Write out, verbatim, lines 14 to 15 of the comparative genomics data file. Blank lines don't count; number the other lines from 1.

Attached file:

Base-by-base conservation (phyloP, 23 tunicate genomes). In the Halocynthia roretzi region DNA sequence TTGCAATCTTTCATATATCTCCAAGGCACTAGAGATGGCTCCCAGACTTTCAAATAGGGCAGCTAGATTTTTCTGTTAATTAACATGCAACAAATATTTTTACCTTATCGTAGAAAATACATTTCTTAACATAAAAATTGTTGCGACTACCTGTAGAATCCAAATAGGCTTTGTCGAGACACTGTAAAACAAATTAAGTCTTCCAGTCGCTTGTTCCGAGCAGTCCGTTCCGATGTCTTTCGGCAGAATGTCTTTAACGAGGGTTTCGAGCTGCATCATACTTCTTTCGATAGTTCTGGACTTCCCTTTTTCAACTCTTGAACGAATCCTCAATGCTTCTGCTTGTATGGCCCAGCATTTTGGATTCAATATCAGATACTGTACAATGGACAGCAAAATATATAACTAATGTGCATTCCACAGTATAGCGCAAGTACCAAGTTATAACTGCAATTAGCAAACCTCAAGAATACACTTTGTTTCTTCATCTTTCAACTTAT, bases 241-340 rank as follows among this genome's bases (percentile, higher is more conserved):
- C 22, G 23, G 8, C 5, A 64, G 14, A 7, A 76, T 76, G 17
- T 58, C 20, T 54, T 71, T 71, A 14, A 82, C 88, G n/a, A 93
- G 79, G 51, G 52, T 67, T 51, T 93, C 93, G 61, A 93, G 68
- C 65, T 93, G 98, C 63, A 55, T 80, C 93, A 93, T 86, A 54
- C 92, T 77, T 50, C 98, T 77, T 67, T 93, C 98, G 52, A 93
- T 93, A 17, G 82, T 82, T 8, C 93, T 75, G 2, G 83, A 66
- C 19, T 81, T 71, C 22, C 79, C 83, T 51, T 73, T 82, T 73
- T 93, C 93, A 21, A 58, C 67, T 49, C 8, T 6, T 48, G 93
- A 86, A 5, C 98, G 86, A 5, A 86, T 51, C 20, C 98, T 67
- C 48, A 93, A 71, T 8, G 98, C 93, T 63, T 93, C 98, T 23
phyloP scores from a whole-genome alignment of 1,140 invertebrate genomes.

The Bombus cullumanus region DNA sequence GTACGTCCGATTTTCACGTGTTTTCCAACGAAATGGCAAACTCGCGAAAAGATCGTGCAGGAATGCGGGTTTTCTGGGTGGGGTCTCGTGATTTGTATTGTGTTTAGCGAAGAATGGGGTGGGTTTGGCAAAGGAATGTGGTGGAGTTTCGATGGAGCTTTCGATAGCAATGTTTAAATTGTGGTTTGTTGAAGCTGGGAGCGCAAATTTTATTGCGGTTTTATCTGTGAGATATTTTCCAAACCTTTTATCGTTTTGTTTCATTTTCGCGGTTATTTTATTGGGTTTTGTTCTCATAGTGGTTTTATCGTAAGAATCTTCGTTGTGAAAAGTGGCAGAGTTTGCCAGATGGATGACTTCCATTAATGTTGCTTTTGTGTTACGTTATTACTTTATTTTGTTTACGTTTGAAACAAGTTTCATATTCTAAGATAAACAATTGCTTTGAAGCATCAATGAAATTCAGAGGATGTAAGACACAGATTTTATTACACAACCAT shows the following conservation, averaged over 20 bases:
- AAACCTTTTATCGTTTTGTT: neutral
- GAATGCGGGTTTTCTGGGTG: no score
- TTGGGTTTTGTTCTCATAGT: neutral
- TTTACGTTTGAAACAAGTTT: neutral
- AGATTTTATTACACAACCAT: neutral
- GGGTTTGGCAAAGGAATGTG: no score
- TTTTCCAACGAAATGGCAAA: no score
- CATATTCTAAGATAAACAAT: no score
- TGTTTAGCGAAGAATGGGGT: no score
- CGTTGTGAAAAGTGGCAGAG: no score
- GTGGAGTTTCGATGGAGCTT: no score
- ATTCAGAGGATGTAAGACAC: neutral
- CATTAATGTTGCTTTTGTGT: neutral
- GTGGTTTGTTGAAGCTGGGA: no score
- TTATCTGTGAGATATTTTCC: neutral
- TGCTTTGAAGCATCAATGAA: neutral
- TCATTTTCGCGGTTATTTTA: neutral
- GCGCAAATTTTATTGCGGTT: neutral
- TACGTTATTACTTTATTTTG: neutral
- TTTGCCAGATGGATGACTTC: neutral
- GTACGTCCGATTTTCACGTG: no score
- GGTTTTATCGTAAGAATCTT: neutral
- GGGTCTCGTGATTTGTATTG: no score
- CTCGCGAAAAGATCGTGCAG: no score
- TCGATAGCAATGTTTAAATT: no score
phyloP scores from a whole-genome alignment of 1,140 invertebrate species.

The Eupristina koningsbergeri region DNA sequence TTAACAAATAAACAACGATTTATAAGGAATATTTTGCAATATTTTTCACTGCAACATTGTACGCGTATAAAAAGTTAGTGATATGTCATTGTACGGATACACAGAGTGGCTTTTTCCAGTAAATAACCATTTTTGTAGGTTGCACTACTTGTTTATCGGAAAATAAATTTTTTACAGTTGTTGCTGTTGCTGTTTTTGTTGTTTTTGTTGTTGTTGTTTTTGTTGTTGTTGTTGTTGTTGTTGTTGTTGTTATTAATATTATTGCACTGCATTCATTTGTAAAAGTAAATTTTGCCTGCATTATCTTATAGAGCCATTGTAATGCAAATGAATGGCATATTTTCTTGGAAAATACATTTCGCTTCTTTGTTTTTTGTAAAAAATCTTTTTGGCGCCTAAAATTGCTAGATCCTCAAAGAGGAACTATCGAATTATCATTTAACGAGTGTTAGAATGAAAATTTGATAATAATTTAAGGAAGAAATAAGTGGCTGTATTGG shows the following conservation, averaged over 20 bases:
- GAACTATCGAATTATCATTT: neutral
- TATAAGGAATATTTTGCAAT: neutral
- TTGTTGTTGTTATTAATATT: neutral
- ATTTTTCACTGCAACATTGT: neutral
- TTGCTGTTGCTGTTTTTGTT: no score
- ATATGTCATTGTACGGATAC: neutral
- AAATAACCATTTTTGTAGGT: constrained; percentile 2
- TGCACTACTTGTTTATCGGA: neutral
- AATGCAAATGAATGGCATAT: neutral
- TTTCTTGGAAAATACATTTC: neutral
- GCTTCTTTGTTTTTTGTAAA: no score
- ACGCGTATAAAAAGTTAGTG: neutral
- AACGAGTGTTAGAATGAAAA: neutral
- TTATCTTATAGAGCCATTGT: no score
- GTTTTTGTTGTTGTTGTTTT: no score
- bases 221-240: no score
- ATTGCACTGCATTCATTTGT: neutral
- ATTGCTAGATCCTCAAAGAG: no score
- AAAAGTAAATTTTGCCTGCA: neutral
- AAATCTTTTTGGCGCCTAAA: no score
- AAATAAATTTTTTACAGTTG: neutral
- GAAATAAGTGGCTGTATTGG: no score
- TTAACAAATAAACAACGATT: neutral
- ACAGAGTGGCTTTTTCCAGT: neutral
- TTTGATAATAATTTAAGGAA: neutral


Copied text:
- AAACCTTTTATCGTTTTGTT: neutral
- GAATGCGGGTTTTCTGGGTG: no score